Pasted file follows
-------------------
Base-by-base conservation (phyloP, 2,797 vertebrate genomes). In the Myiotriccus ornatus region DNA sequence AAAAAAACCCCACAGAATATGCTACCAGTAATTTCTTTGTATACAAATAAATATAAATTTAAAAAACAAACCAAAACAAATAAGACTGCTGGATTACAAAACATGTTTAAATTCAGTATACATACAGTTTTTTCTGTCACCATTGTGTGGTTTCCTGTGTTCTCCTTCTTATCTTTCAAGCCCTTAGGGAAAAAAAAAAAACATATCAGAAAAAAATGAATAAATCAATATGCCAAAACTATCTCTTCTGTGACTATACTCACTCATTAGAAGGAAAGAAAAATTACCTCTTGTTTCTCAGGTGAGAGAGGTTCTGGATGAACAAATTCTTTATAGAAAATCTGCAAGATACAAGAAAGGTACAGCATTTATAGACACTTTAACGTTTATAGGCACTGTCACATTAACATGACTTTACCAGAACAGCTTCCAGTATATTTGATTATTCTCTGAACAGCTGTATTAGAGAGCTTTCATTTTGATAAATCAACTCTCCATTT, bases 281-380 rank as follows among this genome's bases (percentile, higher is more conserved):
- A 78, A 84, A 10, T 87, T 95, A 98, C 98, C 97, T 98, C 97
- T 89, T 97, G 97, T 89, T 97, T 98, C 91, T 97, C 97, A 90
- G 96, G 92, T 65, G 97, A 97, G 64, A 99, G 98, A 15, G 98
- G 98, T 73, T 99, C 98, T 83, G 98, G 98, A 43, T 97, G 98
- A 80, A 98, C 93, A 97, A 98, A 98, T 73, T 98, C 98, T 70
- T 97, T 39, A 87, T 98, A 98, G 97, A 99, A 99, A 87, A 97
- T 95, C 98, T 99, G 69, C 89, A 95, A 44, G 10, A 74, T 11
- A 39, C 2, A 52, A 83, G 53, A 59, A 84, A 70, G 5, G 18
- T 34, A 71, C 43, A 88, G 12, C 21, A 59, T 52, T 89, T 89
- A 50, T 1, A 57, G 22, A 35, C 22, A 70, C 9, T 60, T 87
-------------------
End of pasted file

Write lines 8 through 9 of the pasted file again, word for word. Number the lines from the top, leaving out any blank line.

- T 95, C 98, T 99, G 69, C 89, A 95, A 44, G 10, A 74, T 11
- A 39, C 2, A 52, A 83, G 53, A 59, A 84, A 70, G 5, G 18